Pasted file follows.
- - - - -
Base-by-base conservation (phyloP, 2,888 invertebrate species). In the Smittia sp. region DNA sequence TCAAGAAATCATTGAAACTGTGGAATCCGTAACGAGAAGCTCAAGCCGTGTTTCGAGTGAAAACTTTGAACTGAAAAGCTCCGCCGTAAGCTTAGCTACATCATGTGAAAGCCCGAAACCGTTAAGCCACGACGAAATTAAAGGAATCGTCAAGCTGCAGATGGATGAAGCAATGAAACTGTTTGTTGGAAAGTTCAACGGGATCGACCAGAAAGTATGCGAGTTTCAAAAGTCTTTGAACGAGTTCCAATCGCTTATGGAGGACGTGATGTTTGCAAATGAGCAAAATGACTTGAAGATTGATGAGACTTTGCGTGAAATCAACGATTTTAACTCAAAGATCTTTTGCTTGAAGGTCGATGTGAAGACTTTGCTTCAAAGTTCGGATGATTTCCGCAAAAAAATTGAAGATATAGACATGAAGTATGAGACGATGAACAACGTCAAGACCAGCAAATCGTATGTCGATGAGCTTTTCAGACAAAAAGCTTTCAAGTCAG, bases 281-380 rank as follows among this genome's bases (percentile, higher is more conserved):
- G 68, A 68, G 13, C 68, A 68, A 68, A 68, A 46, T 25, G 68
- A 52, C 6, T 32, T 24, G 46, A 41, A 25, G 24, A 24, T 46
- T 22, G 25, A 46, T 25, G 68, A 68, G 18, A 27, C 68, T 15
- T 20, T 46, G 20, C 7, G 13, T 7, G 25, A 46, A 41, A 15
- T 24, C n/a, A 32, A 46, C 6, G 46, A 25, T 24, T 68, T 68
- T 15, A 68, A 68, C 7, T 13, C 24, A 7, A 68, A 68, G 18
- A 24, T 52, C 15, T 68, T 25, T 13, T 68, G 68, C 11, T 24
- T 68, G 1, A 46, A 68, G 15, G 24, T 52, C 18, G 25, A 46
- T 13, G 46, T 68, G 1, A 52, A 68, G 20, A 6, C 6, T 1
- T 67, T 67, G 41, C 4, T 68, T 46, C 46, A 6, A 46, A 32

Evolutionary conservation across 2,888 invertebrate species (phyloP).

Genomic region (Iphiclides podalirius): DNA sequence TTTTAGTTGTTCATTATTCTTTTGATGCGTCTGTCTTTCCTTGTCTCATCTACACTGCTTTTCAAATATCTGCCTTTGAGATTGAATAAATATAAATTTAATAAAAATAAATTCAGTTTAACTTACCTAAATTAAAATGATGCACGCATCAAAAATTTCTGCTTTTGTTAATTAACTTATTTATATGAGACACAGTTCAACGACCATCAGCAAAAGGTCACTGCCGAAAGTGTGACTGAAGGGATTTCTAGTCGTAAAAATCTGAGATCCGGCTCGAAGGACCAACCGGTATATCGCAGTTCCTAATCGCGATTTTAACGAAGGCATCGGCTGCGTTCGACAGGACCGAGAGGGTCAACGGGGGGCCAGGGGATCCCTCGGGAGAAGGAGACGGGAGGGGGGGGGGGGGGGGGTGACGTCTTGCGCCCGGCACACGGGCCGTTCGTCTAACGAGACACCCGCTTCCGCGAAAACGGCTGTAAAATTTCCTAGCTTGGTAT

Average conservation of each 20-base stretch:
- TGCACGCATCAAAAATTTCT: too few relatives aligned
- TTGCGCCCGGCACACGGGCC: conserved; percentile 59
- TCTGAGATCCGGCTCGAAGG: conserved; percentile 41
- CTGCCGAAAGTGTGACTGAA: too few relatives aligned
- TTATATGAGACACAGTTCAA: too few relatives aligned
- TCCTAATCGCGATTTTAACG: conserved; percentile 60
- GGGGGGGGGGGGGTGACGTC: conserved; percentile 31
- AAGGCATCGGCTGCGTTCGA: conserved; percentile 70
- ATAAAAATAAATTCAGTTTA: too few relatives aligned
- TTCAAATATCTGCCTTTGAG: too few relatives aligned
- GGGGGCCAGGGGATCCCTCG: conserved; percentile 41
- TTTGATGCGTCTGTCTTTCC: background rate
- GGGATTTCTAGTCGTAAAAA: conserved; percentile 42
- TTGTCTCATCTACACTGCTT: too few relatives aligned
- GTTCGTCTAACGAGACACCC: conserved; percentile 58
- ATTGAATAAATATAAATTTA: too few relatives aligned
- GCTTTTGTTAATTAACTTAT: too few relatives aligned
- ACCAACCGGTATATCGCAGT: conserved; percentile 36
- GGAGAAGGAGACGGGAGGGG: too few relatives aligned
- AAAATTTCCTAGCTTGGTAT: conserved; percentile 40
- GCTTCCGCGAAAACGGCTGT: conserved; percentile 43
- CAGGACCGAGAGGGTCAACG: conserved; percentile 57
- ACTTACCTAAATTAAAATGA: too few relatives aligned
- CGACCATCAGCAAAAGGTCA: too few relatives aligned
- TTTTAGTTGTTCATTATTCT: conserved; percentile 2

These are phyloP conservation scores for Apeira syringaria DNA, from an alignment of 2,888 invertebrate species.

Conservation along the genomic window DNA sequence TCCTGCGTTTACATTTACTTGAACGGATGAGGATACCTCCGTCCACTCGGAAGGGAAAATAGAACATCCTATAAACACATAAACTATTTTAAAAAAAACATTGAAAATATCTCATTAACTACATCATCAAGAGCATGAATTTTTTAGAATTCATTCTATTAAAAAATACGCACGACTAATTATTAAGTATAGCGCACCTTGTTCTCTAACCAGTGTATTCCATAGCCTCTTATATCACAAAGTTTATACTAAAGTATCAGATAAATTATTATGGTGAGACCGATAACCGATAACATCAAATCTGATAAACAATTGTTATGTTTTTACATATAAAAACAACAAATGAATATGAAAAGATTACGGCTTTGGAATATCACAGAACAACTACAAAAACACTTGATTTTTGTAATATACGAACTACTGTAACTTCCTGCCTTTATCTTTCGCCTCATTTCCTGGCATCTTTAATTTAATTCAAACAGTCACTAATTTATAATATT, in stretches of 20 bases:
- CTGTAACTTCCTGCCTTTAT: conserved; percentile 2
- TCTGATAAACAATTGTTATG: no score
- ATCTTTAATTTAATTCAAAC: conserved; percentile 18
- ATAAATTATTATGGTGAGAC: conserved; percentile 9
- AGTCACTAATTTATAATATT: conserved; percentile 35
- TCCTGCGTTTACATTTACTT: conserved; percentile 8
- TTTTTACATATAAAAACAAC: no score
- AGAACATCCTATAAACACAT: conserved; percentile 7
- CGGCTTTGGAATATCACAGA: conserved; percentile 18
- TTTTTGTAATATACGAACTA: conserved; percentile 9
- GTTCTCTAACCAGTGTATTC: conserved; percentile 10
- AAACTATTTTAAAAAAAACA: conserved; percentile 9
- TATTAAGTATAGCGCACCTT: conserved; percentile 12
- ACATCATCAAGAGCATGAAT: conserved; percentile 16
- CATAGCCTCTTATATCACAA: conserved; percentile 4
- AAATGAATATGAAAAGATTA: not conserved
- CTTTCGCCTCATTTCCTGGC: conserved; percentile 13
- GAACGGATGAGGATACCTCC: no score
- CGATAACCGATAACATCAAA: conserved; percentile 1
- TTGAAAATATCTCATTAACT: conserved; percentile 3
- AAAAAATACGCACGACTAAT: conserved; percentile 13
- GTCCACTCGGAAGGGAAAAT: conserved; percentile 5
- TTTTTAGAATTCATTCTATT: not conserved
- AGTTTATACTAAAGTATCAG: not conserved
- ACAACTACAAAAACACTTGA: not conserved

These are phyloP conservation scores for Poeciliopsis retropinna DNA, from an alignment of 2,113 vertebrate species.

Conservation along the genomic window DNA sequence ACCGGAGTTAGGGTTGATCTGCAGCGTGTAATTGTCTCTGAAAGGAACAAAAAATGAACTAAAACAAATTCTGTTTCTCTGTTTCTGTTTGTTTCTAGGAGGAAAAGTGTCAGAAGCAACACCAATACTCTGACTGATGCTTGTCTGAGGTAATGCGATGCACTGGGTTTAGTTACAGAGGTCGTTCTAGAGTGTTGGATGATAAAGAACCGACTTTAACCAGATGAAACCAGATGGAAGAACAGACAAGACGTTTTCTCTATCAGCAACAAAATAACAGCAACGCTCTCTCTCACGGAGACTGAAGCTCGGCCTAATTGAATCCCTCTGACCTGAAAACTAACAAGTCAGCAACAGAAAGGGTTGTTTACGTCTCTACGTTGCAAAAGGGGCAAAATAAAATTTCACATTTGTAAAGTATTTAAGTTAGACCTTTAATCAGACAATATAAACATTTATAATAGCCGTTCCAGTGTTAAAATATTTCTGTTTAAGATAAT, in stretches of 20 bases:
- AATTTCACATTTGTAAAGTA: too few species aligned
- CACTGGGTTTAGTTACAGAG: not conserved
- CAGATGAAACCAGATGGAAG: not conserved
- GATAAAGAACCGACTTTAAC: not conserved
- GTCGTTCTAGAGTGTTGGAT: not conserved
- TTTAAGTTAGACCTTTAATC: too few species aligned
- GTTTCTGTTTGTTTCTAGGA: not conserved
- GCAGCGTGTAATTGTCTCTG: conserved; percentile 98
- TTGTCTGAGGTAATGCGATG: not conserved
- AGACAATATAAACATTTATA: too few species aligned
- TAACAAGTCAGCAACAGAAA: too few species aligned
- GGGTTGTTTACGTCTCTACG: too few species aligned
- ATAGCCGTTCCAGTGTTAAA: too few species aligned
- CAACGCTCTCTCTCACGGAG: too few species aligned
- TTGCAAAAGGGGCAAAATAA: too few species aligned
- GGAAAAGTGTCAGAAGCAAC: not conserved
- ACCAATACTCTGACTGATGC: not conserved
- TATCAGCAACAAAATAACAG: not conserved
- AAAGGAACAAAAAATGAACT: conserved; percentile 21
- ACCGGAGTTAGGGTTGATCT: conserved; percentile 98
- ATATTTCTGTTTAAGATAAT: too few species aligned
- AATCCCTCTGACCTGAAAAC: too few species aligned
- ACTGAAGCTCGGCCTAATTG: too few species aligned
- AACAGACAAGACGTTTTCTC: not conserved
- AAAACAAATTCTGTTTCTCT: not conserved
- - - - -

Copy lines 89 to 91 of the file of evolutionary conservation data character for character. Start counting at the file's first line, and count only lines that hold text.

- ATATTTCTGTTTAAGATAAT: too few species aligned
- AATCCCTCTGACCTGAAAAC: too few species aligned
- ACTGAAGCTCGGCCTAATTG: too few species aligned